News Story Archive

News Story Manager

Fort Irwin team picked as Corps’ project delivery team of the year

USACE, Los Angeles District
Published Aug. 23, 2013
An artist’s rendering of the water treatment plant shows what the facility will look like upon completion. (Illustration courtesy of CDM Smith)

An artist’s rendering of the water treatment plant shows what the facility will look like upon completion. (Illustration courtesy of CDM Smith)

LOS ANGELES — A team of people working on a water treatment plant and distribution system project at Fort Irwin and the National Training Center, Calif., was chosen recently as the U.S. Army Corps of Engineers 2013 Project Delivery Team of the Year for Merit. 

While touring Corps projects at the fort Aug. 20, Col David Turner, commander of the Corps South Pacific Division presented the award which recognized the challenges the team overcame. More than 75 people working in multiple Corps districts, partner agencies and stakeholders, developed and contracted for the design and construction of the project.

The project is the design-build of a six million gallon per day water treatment plant.  The plant will treat all contaminants found in Fort Irwin's ground water in accordance with  federal and state requirements (i.e., arsenic, fluoride, nitrate, and total dissolved solids). The plant will include an electro-dialysis reversal primary treatment process along with water recovery on the waste stream. The total water recovery of the plant will exceed 99 percent or better with zero liquid discharge.  The project also includes water supply and distribution system upgrades to further support the Fort Irwin community.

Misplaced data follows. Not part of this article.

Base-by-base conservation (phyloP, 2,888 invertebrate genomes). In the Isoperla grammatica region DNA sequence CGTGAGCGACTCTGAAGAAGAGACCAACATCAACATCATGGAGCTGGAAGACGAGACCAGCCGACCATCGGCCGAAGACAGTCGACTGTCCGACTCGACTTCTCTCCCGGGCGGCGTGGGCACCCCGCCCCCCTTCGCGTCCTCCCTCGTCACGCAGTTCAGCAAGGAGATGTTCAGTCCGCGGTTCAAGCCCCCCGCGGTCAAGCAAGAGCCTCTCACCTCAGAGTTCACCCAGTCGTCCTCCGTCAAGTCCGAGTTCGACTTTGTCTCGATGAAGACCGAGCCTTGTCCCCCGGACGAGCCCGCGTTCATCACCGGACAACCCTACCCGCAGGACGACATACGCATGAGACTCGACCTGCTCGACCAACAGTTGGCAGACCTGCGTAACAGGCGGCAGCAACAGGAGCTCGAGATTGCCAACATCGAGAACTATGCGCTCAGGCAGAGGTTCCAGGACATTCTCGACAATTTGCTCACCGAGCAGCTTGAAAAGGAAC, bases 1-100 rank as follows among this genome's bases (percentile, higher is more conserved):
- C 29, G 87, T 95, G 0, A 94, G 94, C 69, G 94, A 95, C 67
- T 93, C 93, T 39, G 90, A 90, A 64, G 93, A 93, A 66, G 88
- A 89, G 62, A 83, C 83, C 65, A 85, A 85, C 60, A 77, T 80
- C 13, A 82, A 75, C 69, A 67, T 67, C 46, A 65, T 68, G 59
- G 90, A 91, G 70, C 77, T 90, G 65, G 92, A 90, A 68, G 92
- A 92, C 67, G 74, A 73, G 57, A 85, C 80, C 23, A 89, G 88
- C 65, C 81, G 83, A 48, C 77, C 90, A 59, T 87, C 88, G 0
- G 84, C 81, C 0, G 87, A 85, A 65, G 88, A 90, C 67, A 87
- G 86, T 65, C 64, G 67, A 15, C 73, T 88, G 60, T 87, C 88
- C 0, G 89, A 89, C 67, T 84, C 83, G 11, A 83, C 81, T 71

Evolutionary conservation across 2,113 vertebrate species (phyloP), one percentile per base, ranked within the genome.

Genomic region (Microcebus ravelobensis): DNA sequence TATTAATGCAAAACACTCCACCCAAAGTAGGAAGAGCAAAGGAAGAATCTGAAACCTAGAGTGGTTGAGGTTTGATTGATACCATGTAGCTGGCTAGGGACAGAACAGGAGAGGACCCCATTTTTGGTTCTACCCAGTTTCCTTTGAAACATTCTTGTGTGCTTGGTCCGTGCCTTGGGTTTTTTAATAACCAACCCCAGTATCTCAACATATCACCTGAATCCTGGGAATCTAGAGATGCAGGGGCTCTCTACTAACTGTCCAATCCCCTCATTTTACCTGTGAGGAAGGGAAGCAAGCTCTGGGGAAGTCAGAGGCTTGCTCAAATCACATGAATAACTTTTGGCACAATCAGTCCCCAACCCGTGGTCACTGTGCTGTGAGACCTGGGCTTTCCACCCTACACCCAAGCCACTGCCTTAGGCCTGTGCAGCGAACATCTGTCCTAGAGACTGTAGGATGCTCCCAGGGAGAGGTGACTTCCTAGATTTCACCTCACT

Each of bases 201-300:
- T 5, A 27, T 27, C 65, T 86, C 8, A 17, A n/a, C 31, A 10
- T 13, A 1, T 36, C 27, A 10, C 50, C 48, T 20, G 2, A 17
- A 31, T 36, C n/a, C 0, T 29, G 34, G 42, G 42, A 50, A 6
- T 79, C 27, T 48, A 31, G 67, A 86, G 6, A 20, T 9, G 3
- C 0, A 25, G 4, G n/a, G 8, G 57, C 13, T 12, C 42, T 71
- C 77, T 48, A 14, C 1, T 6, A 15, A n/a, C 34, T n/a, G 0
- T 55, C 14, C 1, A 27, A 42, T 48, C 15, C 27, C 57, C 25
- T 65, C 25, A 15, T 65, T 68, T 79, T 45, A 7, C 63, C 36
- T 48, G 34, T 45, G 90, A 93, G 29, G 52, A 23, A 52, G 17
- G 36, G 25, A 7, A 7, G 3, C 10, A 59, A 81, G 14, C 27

“The recovery rate process is state of the art,” said Project Manager Lt. Col. Joe Seybold.  “Essentially there is no other plant in the world of this type to achieve the design recovery rate of 99.6 percent.”

Employees on the team bring a wide-range of expertise and hail from the Los Angeles, Mobile, and Sacramento districts, as well as from the U.S. Army Engineer Research and Development Center, CH2M Hill and GE Power and Water.

“I call them the dream Team,” Seybold said. “These experts joined together to create one of the most innovative water treatment plants ever developed.”

“I worked with the team to write the request for proposal solicitation,” said Toni Ortiz, USACE’s Mobile District project engineer in the Design, Water and Waste Water Technical Center of Expertise.  “My team and I came out to the post to ensure that we had all the criteria and project elements right and also resolve any issues with the design portion of the design-build project.”

“Fort Irwin’s continuing groundwater pumping is currently exceeding the recharge rate of the aquifer,” said Ortiz. “This plant will extend the life of those water resources.”  

The three-year $100 million water treatment plant project will eliminate the need for water faucets now designated “DO” for domestic use (washing, cleaning, irrigation), and other faucets that are designated “RO” (reverse osmosis) to provide water from which fluorides and arsenic are removed to meet federal drinking water standards for the soldiers and their families.